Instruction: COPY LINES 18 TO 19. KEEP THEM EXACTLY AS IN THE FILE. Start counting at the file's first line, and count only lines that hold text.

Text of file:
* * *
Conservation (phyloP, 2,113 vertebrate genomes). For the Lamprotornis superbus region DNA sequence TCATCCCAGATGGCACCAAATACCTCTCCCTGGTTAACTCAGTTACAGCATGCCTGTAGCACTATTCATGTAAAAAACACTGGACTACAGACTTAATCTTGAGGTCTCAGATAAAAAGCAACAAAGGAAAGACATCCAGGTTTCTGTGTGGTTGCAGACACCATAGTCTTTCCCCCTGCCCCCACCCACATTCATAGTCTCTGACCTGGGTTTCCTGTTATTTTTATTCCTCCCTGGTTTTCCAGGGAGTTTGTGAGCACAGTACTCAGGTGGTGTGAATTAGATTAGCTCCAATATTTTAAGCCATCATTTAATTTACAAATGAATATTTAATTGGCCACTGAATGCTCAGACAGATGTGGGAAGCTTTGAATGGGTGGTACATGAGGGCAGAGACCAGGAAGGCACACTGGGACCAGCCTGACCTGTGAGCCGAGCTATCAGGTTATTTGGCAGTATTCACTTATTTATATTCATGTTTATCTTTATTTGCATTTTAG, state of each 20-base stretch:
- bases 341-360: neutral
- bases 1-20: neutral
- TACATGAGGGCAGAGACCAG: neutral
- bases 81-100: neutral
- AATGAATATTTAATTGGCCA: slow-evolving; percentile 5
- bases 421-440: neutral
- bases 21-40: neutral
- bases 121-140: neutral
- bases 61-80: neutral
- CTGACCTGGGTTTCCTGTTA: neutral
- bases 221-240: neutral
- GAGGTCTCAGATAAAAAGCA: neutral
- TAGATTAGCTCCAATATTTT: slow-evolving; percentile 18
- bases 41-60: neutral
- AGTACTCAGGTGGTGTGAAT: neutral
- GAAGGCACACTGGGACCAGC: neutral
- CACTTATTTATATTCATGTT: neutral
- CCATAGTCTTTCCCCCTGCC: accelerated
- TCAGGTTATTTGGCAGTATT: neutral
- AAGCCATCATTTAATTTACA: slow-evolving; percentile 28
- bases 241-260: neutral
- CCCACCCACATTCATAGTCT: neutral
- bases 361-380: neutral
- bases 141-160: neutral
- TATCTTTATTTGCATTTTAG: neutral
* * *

- CACTTATTTATATTCATGTT: neutral
- CCATAGTCTTTCCCCCTGCC: accelerated